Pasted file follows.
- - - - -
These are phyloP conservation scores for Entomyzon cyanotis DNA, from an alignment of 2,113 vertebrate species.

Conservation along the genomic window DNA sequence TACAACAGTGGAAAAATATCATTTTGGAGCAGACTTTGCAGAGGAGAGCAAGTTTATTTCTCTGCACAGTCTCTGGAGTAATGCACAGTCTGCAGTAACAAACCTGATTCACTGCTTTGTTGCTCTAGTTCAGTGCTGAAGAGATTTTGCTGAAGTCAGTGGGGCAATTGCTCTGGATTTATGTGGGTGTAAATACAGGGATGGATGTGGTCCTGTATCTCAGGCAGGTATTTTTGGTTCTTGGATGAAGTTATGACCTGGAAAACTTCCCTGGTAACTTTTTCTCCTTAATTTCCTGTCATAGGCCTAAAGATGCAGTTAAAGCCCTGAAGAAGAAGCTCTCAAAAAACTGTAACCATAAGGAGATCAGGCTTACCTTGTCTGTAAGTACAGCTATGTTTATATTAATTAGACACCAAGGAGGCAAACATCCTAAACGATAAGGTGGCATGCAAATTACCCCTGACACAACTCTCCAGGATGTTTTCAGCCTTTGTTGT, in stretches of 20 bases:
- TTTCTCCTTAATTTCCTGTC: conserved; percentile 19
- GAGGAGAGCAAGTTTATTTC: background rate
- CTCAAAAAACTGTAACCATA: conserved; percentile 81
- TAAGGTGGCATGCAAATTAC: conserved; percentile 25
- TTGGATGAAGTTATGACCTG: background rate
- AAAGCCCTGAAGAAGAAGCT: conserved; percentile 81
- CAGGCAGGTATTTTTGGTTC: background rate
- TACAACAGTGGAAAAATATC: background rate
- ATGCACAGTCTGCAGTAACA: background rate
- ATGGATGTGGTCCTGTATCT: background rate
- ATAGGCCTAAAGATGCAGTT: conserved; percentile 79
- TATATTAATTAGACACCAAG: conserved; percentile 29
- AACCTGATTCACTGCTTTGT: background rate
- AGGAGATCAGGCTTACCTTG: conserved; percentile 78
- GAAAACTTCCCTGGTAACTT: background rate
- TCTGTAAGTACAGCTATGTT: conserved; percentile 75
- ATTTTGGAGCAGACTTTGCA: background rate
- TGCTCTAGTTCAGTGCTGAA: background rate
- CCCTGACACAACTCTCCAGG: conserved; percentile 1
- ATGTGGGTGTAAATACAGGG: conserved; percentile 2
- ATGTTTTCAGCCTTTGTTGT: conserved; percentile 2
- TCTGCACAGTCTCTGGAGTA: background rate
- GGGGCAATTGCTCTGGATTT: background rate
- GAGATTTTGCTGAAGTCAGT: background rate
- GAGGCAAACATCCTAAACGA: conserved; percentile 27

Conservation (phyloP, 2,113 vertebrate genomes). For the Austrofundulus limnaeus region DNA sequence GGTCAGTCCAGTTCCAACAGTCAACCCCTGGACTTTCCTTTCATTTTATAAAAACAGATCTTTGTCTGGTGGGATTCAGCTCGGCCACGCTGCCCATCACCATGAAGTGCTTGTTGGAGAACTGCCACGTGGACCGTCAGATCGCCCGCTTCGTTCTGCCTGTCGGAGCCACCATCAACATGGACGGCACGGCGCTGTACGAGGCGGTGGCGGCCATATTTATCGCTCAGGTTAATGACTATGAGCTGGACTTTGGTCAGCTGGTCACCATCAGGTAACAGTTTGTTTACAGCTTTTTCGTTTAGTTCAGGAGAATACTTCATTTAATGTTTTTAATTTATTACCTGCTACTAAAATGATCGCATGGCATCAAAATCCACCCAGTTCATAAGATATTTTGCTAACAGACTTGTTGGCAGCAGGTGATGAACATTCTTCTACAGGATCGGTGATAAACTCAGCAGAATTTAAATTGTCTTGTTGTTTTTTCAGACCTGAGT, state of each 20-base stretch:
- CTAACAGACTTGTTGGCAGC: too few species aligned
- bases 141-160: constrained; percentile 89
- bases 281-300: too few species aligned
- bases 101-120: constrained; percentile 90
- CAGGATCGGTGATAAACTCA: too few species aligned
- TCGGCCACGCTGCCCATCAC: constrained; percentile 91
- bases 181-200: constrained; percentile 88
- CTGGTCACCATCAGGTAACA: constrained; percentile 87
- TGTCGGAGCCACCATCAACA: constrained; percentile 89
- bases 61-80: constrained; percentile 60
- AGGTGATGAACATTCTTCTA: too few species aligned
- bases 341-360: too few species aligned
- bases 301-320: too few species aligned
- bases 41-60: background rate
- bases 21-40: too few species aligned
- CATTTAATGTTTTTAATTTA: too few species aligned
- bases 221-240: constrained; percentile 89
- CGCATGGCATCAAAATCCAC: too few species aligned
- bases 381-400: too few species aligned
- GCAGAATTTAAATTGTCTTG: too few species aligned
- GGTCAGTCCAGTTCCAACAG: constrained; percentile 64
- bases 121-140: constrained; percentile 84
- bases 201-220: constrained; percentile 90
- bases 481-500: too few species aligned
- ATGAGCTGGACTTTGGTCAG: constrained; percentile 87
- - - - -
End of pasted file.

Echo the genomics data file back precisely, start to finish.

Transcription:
These are phyloP conservation scores for Entomyzon cyanotis DNA, from an alignment of 2,113 vertebrate species.

Conservation along the genomic window DNA sequence TACAACAGTGGAAAAATATCATTTTGGAGCAGACTTTGCAGAGGAGAGCAAGTTTATTTCTCTGCACAGTCTCTGGAGTAATGCACAGTCTGCAGTAACAAACCTGATTCACTGCTTTGTTGCTCTAGTTCAGTGCTGAAGAGATTTTGCTGAAGTCAGTGGGGCAATTGCTCTGGATTTATGTGGGTGTAAATACAGGGATGGATGTGGTCCTGTATCTCAGGCAGGTATTTTTGGTTCTTGGATGAAGTTATGACCTGGAAAACTTCCCTGGTAACTTTTTCTCCTTAATTTCCTGTCATAGGCCTAAAGATGCAGTTAAAGCCCTGAAGAAGAAGCTCTCAAAAAACTGTAACCATAAGGAGATCAGGCTTACCTTGTCTGTAAGTACAGCTATGTTTATATTAATTAGACACCAAGGAGGCAAACATCCTAAACGATAAGGTGGCATGCAAATTACCCCTGACACAACTCTCCAGGATGTTTTCAGCCTTTGTTGT, in stretches of 20 bases:
- TTTCTCCTTAATTTCCTGTC: conserved; percentile 19
- GAGGAGAGCAAGTTTATTTC: background rate
- CTCAAAAAACTGTAACCATA: conserved; percentile 81
- TAAGGTGGCATGCAAATTAC: conserved; percentile 25
- TTGGATGAAGTTATGACCTG: background rate
- AAAGCCCTGAAGAAGAAGCT: conserved; percentile 81
- CAGGCAGGTATTTTTGGTTC: background rate
- TACAACAGTGGAAAAATATC: background rate
- ATGCACAGTCTGCAGTAACA: background rate
- ATGGATGTGGTCCTGTATCT: background rate
- ATAGGCCTAAAGATGCAGTT: conserved; percentile 79
- TATATTAATTAGACACCAAG: conserved; percentile 29
- AACCTGATTCACTGCTTTGT: background rate
- AGGAGATCAGGCTTACCTTG: conserved; percentile 78
- GAAAACTTCCCTGGTAACTT: background rate
- TCTGTAAGTACAGCTATGTT: conserved; percentile 75
- ATTTTGGAGCAGACTTTGCA: background rate
- TGCTCTAGTTCAGTGCTGAA: background rate
- CCCTGACACAACTCTCCAGG: conserved; percentile 1
- ATGTGGGTGTAAATACAGGG: conserved; percentile 2
- ATGTTTTCAGCCTTTGTTGT: conserved; percentile 2
- TCTGCACAGTCTCTGGAGTA: background rate
- GGGGCAATTGCTCTGGATTT: background rate
- GAGATTTTGCTGAAGTCAGT: background rate
- GAGGCAAACATCCTAAACGA: conserved; percentile 27

Conservation (phyloP, 2,113 vertebrate genomes). For the Austrofundulus limnaeus region DNA sequence GGTCAGTCCAGTTCCAACAGTCAACCCCTGGACTTTCCTTTCATTTTATAAAAACAGATCTTTGTCTGGTGGGATTCAGCTCGGCCACGCTGCCCATCACCATGAAGTGCTTGTTGGAGAACTGCCACGTGGACCGTCAGATCGCCCGCTTCGTTCTGCCTGTCGGAGCCACCATCAACATGGACGGCACGGCGCTGTACGAGGCGGTGGCGGCCATATTTATCGCTCAGGTTAATGACTATGAGCTGGACTTTGGTCAGCTGGTCACCATCAGGTAACAGTTTGTTTACAGCTTTTTCGTTTAGTTCAGGAGAATACTTCATTTAATGTTTTTAATTTATTACCTGCTACTAAAATGATCGCATGGCATCAAAATCCACCCAGTTCATAAGATATTTTGCTAACAGACTTGTTGGCAGCAGGTGATGAACATTCTTCTACAGGATCGGTGATAAACTCAGCAGAATTTAAATTGTCTTGTTGTTTTTTCAGACCTGAGT, state of each 20-base stretch:
- CTAACAGACTTGTTGGCAGC: too few species aligned
- bases 141-160: constrained; percentile 89
- bases 281-300: too few species aligned
- bases 101-120: constrained; percentile 90
- CAGGATCGGTGATAAACTCA: too few species aligned
- TCGGCCACGCTGCCCATCAC: constrained; percentile 91
- bases 181-200: constrained; percentile 88
- CTGGTCACCATCAGGTAACA: constrained; percentile 87
- TGTCGGAGCCACCATCAACA: constrained; percentile 89
- bases 61-80: constrained; percentile 60
- AGGTGATGAACATTCTTCTA: too few species aligned
- bases 341-360: too few species aligned
- bases 301-320: too few species aligned
- bases 41-60: background rate
- bases 21-40: too few species aligned
- CATTTAATGTTTTTAATTTA: too few species aligned
- bases 221-240: constrained; percentile 89
- CGCATGGCATCAAAATCCAC: too few species aligned
- bases 381-400: too few species aligned
- GCAGAATTTAAATTGTCTTG: too few species aligned
- GGTCAGTCCAGTTCCAACAG: constrained; percentile 64
- bases 121-140: constrained; percentile 84
- bases 201-220: constrained; percentile 90
- bases 481-500: too few species aligned
- ATGAGCTGGACTTTGGTCAG: constrained; percentile 87